Members of budget committees in the US Congress plan to meet in an attempt to reach a deal over funding border security to prevent another partial government shutdown, but an air of pessimism remains after talks broke down over the weekend.
US House of Representatives Appropriations Committee Chairwoman Nita Lowey, a Democrat, Senate Appropriations Committee Chairman Richard Shelby, a Republican, and two other senior lawmakers will attend the meeting, a congressional aide said Monday.
Negotiations broke down during the weekend over funding for construction of a wall along the US-Mexico border, which Republican President Donald Trump has requested as a condition for signing an appropriations bill to fund the government.
The lawmakers hope to reach an agreement on Monday to allow time for the legislation to pass the House and Senate and get signed by Trump by a Friday deadline, when funding for the Department of Homeland Security and several other federal agencies expires.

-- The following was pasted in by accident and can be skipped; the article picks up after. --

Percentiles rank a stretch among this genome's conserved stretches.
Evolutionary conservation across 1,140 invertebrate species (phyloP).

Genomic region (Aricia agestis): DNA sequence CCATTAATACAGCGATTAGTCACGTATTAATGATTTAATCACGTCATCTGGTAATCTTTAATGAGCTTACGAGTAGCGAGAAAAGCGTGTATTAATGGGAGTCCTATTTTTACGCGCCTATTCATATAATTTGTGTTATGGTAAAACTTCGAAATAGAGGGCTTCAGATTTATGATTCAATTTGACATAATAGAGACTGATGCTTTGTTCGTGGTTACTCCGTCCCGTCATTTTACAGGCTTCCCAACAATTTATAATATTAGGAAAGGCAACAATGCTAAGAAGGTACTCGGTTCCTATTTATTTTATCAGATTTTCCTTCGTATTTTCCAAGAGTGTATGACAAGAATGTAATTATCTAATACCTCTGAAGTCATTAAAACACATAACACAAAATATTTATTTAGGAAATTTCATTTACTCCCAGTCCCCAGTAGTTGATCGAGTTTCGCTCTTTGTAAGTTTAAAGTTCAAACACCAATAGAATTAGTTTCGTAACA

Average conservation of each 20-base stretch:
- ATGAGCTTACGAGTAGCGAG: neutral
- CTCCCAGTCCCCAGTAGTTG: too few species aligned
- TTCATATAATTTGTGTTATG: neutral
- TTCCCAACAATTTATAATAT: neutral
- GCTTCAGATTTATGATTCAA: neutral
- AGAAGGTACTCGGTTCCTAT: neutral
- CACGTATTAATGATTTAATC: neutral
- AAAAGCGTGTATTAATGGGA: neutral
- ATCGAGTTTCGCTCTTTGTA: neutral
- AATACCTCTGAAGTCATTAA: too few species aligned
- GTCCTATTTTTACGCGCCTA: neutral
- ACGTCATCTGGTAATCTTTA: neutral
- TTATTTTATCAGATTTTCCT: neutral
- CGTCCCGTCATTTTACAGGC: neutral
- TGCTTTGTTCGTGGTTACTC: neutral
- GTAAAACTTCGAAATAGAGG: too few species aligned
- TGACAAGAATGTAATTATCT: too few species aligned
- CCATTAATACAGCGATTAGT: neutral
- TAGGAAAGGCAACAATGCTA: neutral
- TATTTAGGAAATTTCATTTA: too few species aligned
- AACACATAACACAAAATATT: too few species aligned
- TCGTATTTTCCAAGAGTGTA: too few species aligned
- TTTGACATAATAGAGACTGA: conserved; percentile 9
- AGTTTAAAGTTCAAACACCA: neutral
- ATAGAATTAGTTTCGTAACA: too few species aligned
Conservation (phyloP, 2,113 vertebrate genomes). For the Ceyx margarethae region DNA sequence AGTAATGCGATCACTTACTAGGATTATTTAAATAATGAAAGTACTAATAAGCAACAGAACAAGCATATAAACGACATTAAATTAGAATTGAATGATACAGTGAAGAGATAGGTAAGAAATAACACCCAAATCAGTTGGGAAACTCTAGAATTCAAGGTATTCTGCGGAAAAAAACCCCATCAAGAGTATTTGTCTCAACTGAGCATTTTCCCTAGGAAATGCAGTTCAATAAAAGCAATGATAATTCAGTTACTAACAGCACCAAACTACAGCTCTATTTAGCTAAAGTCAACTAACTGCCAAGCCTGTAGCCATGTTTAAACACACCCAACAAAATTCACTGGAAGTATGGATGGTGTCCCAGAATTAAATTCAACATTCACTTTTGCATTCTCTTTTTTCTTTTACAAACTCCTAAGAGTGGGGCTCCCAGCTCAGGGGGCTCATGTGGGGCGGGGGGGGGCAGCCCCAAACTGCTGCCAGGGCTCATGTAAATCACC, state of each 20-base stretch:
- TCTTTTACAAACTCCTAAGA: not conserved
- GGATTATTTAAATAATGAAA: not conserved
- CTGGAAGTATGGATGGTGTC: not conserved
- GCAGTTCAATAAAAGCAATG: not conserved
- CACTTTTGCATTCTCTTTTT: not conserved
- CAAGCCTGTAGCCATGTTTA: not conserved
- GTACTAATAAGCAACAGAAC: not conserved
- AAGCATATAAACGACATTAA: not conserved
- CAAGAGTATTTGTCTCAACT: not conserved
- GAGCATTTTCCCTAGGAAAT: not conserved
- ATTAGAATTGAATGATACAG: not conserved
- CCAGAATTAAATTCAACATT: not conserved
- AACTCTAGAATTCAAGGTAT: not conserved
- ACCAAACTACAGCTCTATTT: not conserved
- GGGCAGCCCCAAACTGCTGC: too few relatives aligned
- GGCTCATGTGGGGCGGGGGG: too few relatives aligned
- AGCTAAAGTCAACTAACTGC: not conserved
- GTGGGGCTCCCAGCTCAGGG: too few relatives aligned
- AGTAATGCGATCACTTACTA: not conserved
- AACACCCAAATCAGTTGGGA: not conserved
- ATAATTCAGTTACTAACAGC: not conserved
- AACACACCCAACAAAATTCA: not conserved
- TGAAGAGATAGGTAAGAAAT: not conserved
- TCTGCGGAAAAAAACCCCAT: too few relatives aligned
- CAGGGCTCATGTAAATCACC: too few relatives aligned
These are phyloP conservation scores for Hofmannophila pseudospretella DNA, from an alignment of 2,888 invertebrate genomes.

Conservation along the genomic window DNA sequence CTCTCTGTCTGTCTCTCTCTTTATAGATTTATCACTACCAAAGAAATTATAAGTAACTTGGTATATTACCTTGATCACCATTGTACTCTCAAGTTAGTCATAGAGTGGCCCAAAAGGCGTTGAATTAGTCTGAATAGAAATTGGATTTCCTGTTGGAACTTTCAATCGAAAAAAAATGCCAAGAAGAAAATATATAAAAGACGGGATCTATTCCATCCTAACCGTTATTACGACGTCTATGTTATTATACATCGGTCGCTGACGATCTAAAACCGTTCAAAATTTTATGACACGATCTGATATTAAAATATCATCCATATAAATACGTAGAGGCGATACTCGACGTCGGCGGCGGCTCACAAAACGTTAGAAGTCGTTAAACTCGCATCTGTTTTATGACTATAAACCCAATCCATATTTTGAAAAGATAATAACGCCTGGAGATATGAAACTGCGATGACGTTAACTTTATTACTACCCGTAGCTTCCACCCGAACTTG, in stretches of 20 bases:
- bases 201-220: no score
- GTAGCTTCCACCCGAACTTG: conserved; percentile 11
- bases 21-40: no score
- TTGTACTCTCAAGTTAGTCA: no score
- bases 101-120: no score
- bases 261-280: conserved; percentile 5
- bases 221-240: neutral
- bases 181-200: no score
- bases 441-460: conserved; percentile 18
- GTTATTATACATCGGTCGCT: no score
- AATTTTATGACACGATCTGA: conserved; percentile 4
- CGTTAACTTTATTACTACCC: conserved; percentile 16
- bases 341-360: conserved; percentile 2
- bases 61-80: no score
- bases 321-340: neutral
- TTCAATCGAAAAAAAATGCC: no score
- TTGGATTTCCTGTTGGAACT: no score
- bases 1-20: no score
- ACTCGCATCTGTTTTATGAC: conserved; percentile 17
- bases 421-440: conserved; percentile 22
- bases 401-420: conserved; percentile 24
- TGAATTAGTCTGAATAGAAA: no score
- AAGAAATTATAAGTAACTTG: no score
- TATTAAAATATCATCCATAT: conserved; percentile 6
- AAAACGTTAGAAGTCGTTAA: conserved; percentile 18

Trump agreed on January 25 to end a 35-day partial US government shutdown without getting the $5.7 billion he had demanded from Congress for a long-promised wall along the border with Mexico.
Democrats oppose a wall, calling it ineffective, expensive and immoral.
Instead, a temporary three-week spending deal was reached with congressional leaders to give lawmakers time to resolve their disagreements about how to fund a border barrier.
The last government shutdown, which lasted from December 22 until January 25, was the longest in US history.
Trump has made toughening immigration policies a central tenet of his presidency and has vowed to build a wall along the US-Mexico border to combat illegal immigration and drug trafficking.